Conservation Groups Sue USFWS over Incomplete Bull Trout Recovery Plan

sartoreBTIn 1998, bull trout (Salvelinus confluentis) throughout the northwest, were listed as a Threatened species under the Endangered Species Act. In 2002, the Service published a Draft Recovery Plan for the Columbia River and Klamath populations, but that plan has yet to be finalized. Populations of native bull trout throughout the Flathead watershed continue to be imperiled due to habitat degradation and predation by nonnative lake trout. We continue to lose individual sub-populations   across the basin and a current controversy involving Fish, Wildlife and Parks and the Confederated Salish and Kootenai Tribes is in part due to sparse guidance from the federal government and the U.S. Fish and Wildlife Service in particular.

On Tuesday, April 1, 2014 the Alliance for the Wild Rockies and the Friends of the Wild Swan filed suit in U.S. District Court in Portland, OR against the U.S. Fish and Wildlife Service for again failing to follow Endangered Species Act requirements as they relate to bull trout. Under the ESA, the USFWS is required to produce a recovery plan within 2.5 years of listing. USFWS had promised to produce a plan by Jan. 30th. When that failed to happen the groups filed their promised suit. The suit alleges that the USFWS has dragged its feet for more than a decade in developing a recovery plan for bull trout in the northwestern U.S.

AWR also sued the USFWS over a lack of designation of critical habitat for bull trout in 2001.

Almost two years later, the USFWS proposed including a vast area for bull trout habitat: more than 18,000 miles of stream and almost 533,000 acres of lakes in Montana, Idaho, Washington and Oregon.

But when the final habitat rule was published in October 2004, it included less than 2,000 miles of stream and 61,000 acres of lakes, none of which were in Montana.

AWR sued again, suggesting that the change in habitat was politically motivated by USFWS Under-Secretary Julie McDonald, a senior Bush administration appointee.

McDonald resigned under pressure in 2007 before a 2008 U.S. Inspector General report established that McDonald had tampered with scientific evidence, removed species and habitat from protected status and gave internal documents to oil-industry lobbyists and property-rights groups.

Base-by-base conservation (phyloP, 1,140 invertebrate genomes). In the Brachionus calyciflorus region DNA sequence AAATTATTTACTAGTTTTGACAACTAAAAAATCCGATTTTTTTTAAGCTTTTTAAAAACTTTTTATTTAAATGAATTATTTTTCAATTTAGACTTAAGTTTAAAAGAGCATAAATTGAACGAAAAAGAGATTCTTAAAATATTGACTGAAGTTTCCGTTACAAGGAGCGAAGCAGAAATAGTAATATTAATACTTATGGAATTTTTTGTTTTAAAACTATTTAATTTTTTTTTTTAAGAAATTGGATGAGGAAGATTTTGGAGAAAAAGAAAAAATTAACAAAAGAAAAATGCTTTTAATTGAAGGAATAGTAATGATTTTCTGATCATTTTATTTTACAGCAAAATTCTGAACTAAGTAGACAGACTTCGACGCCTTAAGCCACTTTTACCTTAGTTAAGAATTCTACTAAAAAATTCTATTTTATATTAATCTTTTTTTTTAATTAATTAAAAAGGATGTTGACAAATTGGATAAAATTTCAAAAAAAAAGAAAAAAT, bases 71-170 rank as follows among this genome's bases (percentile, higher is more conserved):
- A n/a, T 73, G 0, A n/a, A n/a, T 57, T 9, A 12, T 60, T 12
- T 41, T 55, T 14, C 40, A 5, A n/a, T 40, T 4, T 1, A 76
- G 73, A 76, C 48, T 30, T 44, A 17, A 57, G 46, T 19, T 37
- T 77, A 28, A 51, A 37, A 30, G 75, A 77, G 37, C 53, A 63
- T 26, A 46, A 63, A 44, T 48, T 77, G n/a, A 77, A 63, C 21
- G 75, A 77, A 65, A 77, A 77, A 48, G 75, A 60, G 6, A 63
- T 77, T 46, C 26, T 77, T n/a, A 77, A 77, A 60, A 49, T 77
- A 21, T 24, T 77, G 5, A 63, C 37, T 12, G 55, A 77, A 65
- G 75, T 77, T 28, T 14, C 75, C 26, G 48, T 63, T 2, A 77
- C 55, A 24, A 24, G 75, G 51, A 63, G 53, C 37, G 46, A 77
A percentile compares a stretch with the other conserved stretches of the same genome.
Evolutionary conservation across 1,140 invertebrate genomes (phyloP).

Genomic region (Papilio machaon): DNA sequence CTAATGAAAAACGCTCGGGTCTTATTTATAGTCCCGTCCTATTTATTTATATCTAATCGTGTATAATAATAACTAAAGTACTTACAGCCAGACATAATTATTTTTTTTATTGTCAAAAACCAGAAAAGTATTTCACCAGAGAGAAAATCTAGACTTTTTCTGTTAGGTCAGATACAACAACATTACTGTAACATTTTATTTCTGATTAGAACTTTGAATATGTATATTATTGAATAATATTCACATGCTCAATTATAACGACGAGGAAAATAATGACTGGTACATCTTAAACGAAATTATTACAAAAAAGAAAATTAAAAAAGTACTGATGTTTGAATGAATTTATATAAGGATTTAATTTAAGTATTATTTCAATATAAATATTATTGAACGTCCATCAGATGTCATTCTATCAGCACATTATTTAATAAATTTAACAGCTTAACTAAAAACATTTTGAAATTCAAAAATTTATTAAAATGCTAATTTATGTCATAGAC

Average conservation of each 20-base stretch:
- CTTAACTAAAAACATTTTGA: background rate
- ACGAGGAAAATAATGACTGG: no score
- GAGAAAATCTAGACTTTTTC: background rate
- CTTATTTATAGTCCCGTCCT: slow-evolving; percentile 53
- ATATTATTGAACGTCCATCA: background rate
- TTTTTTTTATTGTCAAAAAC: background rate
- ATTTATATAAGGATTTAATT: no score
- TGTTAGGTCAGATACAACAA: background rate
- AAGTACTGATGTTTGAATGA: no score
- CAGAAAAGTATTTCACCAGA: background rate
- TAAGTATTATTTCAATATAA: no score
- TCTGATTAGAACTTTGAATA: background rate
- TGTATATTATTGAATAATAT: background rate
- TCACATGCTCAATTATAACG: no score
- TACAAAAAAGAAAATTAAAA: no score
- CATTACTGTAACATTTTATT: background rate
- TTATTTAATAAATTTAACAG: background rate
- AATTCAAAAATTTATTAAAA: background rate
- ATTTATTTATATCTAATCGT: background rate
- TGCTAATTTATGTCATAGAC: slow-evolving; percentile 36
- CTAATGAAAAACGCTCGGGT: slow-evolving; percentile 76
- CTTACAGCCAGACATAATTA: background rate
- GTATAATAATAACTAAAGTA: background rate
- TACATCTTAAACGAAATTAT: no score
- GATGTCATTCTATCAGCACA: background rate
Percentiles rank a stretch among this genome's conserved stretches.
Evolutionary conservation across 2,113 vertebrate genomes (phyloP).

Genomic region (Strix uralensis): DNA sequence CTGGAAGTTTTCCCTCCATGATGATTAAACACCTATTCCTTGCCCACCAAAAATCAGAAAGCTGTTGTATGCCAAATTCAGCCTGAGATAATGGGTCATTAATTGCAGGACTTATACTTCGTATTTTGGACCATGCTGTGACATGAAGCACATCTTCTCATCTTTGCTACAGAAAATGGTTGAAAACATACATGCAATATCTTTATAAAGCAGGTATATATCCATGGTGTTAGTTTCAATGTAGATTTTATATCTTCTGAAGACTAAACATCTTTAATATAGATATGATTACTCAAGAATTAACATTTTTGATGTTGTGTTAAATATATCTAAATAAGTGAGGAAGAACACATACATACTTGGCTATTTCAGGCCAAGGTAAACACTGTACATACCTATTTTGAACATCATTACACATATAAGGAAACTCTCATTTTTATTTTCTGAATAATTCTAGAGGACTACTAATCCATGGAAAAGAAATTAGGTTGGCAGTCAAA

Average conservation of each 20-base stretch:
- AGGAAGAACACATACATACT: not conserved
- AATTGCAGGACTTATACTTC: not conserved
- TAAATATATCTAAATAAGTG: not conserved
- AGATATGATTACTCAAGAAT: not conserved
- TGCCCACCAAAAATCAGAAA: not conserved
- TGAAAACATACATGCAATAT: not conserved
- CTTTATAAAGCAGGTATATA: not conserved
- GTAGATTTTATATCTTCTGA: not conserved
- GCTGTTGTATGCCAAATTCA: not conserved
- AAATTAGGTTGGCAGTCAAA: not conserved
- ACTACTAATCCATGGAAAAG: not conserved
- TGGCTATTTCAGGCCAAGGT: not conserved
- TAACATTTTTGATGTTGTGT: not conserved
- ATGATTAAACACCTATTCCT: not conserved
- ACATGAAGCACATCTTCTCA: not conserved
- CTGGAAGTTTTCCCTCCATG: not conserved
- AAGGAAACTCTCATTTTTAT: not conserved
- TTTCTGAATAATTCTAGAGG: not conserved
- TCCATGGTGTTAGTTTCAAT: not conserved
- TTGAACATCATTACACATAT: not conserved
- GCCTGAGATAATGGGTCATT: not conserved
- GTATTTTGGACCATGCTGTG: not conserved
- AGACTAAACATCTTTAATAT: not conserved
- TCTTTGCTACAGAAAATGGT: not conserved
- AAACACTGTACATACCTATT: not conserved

Seven ESA rulings were subsequently revised, including the bull trout habitat ruling.

The final habitat rule published in 2010 included almost 20,000 stream miles and 488,000 acres of lake in the four northwestern states plus Nevada.

The current lawsuit alleges that “Although the Defendants have acknowledged the importance of complying with this mandatory duty with respect to the bull trout, at present a final recovery plan has not been developed, much less implemented .. Indeed, although the Defendants initiated the recovery plan process more than a decade ago, this process has been subject to repeated delays and now appears hopelessly stalled.”

In 2008, the USFWS again determined that bull trout should remain an ESA-listed species. On April 1, 2013, the plaintiffs published a Notice of Intent to use USFWS, noting that “Indeed, more than a decade has transpired since the Service released its first draft recovery plans in 2002 and 2004 .. As set forth in the NOI, the Defendants’ lengthy delay in formulating a bull trout recovery plan is without legal justification and in violation of the ESA Accordingly, the Plaintiffs requested that the Defendants undertake prompt action to develop and implement a final recovery plan for bull trout.”  ”The agency’s failure to timely develop and implement a recovery plan for the bull trout therefore violates the ESA.”

The lawsuit asks the court  ”To issue a mandatory injunction ordering the Defendants to promptly develop and implement a recovery plan for listed populations of the bull trout, and in no case to delay publishing a Notice of Availability for the draft recovery plan for more than 90 days from the date judgment, and to establish a deadline for the final recovery plan within 6 months of the close of public comment on the draft plan.”

Flathead Valley Trout Unlimited fully supports the intent and pursuance of this lawsuit and will follow and report on the case as it develops.


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